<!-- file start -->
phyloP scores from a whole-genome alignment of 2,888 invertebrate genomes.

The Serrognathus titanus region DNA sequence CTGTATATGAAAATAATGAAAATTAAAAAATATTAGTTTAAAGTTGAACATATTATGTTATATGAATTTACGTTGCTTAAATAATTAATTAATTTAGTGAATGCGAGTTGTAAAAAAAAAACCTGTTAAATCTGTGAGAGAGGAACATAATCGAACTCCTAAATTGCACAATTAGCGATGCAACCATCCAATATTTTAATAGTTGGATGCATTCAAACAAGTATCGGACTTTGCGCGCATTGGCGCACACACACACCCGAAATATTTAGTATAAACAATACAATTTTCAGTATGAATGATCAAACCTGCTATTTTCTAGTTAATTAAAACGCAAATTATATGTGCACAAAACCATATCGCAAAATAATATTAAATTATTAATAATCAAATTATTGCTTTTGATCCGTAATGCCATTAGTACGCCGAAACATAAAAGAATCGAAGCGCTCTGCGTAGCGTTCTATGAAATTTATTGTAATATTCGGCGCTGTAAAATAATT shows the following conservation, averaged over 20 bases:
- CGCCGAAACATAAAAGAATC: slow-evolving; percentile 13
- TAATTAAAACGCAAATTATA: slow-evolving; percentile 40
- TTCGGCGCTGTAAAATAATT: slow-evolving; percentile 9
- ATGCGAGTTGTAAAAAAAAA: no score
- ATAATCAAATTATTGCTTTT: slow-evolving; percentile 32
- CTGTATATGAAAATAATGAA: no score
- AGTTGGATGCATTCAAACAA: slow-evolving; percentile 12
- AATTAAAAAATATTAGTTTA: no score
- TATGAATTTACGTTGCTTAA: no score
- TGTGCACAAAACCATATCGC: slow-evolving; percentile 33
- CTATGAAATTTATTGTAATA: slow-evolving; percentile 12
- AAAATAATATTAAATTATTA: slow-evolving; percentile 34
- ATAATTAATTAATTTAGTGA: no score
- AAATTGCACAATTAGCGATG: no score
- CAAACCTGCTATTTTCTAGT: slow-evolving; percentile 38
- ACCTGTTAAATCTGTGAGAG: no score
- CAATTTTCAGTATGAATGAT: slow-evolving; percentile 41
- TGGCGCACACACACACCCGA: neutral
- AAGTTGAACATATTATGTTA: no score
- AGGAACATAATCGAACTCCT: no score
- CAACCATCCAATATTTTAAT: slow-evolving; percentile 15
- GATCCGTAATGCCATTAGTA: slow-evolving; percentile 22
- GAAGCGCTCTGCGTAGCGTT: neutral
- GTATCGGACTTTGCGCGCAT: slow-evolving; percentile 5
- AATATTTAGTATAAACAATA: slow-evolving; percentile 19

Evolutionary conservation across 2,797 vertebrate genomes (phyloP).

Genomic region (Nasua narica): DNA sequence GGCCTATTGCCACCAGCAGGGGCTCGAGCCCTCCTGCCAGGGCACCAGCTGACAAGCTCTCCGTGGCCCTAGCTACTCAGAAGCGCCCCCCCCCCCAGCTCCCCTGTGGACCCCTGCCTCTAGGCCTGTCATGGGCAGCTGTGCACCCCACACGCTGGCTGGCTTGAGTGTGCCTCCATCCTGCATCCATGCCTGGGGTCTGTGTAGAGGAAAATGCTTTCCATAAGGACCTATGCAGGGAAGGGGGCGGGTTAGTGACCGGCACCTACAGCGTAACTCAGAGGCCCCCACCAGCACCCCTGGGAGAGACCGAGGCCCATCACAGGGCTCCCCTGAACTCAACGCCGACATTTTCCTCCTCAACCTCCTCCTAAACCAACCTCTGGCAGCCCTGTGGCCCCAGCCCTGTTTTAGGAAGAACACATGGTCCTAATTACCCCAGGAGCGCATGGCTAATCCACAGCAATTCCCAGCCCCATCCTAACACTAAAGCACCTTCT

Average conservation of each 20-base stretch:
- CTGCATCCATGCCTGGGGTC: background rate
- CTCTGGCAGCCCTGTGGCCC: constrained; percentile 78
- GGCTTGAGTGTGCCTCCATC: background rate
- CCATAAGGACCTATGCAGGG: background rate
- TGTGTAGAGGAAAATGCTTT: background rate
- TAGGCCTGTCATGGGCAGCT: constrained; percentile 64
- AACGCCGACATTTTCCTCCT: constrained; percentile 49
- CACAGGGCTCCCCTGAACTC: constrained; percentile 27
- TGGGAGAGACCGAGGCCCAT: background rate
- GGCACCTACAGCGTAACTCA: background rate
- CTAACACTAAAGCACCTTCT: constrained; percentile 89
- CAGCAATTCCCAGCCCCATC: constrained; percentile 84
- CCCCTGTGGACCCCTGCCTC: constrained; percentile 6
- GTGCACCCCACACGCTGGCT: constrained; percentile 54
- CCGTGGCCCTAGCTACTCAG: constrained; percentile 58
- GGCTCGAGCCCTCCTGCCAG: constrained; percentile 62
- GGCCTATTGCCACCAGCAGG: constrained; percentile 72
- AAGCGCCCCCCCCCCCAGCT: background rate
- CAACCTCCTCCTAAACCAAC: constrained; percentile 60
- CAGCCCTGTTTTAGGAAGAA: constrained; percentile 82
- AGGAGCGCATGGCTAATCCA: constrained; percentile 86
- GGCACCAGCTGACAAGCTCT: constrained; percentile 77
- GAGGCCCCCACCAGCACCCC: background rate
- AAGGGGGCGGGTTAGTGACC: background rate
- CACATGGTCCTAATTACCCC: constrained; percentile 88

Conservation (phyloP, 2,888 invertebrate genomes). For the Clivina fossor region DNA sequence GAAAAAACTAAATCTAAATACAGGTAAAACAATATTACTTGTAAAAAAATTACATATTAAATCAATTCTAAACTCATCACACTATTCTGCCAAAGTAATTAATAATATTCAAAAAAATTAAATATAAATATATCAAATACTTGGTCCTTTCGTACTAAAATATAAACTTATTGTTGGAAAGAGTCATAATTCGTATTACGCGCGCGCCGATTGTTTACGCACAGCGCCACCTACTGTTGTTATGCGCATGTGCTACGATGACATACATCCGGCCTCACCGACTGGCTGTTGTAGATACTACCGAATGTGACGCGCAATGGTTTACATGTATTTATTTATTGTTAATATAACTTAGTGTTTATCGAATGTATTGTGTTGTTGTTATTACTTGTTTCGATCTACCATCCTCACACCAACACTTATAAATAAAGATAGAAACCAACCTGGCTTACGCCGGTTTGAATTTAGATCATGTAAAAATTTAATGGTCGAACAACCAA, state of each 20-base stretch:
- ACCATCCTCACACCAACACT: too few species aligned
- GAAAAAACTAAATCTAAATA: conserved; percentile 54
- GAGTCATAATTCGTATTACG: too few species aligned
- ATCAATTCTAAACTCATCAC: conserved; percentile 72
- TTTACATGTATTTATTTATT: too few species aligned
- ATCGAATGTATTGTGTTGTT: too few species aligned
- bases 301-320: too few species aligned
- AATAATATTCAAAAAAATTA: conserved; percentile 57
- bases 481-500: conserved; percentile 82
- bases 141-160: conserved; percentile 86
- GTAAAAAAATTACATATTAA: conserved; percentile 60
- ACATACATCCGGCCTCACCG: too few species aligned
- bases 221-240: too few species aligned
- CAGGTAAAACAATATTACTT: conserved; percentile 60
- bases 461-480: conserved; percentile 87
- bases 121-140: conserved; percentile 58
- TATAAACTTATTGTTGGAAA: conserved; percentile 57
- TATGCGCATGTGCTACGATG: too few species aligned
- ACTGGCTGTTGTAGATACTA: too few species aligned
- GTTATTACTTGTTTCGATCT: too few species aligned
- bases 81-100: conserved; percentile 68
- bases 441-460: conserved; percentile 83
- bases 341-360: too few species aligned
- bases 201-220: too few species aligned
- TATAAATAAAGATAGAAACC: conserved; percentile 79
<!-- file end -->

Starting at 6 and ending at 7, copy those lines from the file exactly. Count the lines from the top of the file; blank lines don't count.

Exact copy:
- ATGCGAGTTGTAAAAAAAAA: no score
- ATAATCAAATTATTGCTTTT: slow-evolving; percentile 32